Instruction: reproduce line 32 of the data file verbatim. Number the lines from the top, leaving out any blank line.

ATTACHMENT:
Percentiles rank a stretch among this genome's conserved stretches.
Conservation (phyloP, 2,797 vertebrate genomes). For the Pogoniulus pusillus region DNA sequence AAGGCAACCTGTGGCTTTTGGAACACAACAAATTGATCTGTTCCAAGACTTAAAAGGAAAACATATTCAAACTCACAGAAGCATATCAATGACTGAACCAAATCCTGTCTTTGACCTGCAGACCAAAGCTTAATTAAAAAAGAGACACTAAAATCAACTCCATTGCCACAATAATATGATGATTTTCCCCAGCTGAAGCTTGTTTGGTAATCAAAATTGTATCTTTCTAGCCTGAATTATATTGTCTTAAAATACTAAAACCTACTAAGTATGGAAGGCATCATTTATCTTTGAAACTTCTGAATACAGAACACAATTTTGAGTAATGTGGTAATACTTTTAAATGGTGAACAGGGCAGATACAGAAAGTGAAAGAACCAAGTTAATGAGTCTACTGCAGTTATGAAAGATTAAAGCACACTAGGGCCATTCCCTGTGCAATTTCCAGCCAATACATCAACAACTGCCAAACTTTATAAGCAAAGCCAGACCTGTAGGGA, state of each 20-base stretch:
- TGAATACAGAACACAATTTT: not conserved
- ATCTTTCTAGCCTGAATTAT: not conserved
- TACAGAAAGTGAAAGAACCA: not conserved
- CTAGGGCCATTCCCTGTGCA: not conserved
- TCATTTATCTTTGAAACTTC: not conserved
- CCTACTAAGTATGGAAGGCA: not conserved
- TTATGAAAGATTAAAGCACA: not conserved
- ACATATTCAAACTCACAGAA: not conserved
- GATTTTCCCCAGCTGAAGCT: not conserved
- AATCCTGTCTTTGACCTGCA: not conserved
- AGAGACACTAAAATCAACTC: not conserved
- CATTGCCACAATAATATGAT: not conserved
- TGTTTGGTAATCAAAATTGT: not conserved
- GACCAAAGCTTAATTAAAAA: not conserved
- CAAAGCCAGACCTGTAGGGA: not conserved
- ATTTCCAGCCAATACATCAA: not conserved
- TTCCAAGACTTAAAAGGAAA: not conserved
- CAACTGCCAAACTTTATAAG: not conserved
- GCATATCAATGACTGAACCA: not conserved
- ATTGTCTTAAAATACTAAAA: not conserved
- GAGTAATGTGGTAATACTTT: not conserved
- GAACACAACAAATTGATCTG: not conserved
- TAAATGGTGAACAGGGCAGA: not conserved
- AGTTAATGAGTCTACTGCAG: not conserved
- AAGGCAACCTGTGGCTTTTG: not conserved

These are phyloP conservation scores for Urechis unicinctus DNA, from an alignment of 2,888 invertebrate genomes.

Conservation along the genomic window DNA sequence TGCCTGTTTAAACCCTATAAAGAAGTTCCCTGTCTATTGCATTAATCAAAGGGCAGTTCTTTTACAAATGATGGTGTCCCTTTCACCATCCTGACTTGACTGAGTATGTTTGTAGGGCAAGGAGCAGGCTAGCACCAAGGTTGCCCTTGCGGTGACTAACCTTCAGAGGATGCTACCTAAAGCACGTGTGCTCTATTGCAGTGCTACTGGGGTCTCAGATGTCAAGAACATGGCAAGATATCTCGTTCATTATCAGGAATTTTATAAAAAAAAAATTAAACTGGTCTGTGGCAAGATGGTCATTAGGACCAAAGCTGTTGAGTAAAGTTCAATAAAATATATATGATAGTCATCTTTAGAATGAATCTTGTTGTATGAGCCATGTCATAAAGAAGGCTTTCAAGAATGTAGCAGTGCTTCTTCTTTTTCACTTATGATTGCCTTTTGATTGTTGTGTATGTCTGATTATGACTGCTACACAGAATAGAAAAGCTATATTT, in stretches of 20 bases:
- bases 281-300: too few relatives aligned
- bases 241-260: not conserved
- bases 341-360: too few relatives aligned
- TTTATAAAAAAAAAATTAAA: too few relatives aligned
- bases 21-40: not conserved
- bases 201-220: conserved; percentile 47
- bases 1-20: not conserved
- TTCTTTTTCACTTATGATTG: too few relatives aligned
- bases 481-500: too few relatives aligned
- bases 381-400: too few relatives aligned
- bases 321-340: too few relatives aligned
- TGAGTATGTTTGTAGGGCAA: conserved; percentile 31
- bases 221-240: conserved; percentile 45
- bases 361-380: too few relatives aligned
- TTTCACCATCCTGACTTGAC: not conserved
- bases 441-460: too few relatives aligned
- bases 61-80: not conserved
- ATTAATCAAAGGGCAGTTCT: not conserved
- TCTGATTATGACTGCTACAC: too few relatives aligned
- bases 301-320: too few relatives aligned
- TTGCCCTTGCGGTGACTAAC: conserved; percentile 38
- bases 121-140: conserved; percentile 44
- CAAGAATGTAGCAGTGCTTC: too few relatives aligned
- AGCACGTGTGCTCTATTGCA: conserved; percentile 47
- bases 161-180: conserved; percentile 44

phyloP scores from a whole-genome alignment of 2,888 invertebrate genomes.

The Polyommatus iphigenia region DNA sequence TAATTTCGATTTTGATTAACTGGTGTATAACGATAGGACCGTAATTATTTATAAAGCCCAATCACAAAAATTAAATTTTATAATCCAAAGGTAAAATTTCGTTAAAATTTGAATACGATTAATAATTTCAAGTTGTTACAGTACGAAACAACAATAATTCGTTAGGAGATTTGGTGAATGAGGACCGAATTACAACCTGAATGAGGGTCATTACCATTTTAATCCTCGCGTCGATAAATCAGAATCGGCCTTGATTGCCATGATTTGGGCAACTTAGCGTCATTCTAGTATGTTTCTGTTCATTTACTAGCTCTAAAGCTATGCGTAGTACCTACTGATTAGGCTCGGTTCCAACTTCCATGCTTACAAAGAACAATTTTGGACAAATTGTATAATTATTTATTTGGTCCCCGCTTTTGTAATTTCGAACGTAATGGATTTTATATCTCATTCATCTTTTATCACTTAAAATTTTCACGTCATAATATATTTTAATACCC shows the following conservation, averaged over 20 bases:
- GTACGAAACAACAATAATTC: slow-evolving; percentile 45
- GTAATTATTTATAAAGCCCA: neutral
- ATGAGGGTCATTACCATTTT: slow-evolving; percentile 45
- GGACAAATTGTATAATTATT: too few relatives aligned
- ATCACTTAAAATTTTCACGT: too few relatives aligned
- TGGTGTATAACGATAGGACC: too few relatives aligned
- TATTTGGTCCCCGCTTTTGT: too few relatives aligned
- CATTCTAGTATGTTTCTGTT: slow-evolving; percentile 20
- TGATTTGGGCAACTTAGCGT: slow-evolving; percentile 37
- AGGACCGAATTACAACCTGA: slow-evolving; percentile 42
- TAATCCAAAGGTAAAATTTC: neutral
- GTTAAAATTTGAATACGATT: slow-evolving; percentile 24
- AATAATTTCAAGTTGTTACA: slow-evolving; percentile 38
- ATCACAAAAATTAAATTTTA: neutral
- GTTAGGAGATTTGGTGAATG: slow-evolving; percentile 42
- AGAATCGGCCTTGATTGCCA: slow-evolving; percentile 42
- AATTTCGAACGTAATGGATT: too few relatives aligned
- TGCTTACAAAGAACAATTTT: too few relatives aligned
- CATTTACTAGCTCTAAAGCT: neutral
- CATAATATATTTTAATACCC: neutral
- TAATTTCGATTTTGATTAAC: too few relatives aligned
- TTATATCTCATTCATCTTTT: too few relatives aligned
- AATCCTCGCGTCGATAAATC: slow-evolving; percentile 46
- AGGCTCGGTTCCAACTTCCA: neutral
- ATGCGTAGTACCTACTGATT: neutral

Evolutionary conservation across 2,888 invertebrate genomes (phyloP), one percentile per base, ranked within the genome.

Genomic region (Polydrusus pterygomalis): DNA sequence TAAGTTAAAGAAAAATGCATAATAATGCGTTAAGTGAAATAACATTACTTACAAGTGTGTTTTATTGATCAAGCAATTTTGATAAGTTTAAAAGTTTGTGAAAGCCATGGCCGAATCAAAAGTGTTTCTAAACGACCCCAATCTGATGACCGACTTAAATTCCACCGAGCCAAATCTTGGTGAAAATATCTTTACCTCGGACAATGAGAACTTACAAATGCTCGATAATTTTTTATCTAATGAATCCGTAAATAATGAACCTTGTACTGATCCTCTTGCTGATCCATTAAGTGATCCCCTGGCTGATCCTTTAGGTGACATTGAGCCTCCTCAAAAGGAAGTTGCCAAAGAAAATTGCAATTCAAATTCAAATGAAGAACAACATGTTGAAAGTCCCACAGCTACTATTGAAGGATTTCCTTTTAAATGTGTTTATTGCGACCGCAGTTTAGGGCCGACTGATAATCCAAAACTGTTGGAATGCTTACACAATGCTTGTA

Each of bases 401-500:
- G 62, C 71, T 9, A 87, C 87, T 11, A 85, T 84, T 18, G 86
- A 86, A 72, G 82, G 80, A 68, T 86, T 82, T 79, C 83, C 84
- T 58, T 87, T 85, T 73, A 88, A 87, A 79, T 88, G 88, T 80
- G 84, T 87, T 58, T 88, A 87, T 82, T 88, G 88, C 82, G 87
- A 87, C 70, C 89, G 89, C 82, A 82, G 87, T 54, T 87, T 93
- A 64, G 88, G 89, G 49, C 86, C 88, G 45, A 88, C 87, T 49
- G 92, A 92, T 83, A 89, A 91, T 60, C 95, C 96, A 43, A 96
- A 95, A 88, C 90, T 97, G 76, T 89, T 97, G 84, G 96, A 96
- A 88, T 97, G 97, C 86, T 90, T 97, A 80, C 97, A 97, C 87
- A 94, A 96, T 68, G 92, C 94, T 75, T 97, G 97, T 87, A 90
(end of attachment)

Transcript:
- bases 341-360: too few relatives aligned